Payment Processing Companies: The Common Mistakes Merchants Make
E-commerce has come a long way. Gone are the days when getting a merchant account for an online business was as challenging as a Greek puzzle. Nowadays, payment solutions are available to even the newest and simplest traders. As expected, merchants are opening processing accounts every day; and consequently, many are signing contracts unbeknownst to what they are getting into.
The following are some of the most recurrent mistakes that business owners make when choosing their processors, and how best to avoid them.
- Skimming through the merchant contract
Applying for a payment processing account involves filling some forms and signing an agreement. Many applicants are usually willing to submit all the relevant information about themselves and their businesses, but when it comes reading the T&Cs of the contract, only a few take the time to go through the section carefully
The T&Cs section outlines the guidelines to be followed in the usage of the service, as well as your relationship with the account provider. Unfortunately, the documents are usually filled with complicated legal clauses and confusing wording, which automatically discourages the reader.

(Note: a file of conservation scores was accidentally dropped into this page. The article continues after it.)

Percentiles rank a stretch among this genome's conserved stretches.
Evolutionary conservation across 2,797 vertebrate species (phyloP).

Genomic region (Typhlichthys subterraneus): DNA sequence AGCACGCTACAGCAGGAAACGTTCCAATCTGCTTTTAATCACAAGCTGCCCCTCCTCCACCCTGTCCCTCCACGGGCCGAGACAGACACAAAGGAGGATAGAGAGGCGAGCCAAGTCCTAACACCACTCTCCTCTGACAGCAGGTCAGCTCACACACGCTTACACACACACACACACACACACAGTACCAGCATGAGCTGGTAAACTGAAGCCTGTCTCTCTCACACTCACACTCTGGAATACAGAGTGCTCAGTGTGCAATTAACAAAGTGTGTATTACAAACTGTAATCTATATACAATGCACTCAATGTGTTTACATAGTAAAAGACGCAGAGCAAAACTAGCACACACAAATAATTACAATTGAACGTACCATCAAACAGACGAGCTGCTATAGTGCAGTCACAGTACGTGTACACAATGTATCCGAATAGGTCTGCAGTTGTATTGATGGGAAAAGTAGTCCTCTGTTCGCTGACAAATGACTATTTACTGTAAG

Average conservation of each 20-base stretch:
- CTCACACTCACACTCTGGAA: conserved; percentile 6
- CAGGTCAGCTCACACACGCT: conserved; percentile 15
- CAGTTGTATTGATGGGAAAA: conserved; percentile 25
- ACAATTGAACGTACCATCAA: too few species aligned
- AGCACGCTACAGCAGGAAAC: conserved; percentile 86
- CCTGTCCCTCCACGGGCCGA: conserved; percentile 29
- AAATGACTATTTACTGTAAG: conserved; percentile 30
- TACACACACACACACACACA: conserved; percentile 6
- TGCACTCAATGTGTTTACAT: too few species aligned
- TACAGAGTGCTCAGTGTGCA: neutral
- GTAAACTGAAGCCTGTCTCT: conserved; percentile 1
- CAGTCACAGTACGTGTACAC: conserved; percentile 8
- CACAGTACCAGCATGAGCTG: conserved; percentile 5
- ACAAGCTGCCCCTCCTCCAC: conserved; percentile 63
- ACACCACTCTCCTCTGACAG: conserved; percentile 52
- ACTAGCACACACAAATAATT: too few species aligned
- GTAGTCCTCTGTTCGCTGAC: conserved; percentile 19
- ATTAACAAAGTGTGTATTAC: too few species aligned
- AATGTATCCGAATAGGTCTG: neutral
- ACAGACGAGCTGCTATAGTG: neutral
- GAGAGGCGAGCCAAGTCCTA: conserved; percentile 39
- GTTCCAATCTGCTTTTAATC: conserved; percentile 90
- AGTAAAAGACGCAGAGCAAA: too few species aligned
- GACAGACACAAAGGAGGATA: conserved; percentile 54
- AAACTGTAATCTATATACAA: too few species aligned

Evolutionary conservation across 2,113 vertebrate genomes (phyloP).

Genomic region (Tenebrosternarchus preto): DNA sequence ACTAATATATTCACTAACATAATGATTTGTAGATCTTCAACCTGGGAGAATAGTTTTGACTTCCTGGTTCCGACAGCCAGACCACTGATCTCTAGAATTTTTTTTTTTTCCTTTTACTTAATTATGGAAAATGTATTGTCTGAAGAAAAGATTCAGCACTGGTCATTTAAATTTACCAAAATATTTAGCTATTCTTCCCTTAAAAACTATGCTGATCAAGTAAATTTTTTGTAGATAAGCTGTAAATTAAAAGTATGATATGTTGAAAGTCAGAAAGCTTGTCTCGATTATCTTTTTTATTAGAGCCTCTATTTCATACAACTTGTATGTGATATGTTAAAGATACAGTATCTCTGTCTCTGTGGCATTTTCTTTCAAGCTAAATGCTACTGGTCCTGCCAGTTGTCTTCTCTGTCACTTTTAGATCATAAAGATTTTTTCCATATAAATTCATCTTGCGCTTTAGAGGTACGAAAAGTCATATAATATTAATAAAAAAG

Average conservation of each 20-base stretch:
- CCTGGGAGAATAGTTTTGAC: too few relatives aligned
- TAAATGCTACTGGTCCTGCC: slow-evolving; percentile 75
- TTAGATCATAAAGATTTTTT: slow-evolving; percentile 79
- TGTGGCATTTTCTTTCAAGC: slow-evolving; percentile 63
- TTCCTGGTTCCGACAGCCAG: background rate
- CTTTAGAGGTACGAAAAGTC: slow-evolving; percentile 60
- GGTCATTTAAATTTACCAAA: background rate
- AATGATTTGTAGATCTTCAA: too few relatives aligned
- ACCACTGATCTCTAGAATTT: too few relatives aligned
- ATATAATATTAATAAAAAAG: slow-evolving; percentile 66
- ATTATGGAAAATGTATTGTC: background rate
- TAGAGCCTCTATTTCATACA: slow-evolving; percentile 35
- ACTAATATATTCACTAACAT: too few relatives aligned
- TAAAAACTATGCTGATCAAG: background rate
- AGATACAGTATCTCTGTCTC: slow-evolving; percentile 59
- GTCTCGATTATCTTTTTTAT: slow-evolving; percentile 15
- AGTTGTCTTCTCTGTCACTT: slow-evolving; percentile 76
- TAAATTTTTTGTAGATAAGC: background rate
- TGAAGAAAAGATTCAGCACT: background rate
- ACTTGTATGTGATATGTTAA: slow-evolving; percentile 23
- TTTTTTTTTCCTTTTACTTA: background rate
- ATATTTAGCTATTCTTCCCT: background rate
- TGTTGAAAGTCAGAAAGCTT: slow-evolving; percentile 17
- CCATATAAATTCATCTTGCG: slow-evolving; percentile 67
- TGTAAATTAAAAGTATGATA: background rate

The most common eventuality of not reading the T&Cs is frustrations resulting from unforeseen charges. And when a merchant complains, you’re at fault because the information was in the contract all along.
- Committing to a volume-of-sales agreement
Some processors include a condition in the contract dictating the minimum amount of money a merchant must process within a specified period. Failure to meet the set target can result in increased transaction fees or other financial penalties.
A good number of SME owners either ignore or downplay this condition, which results in strained profits, bankruptcy and premature business closures.
When applying for a merchant account, ensure the contract doesn’t have any volume commitment. If it does and your processor is unwilling to negotiate, move on to another company. EMB is a good example of a firm that offers reliable processing services without volume commitments.
- Going with the cheapest option
Merchants are often swept off their feet with unbelievably low transaction charges and near-zero monthly charges, only to realize later that the processor either didn’t have the expertise they promised or had additional fees hidden in the contract.
Instead of rushing to shake hands with the most cost-friendly firm you can find, your priorities should lie with a processor has enough knowledge about your business, and is capable of servicing your needs as required.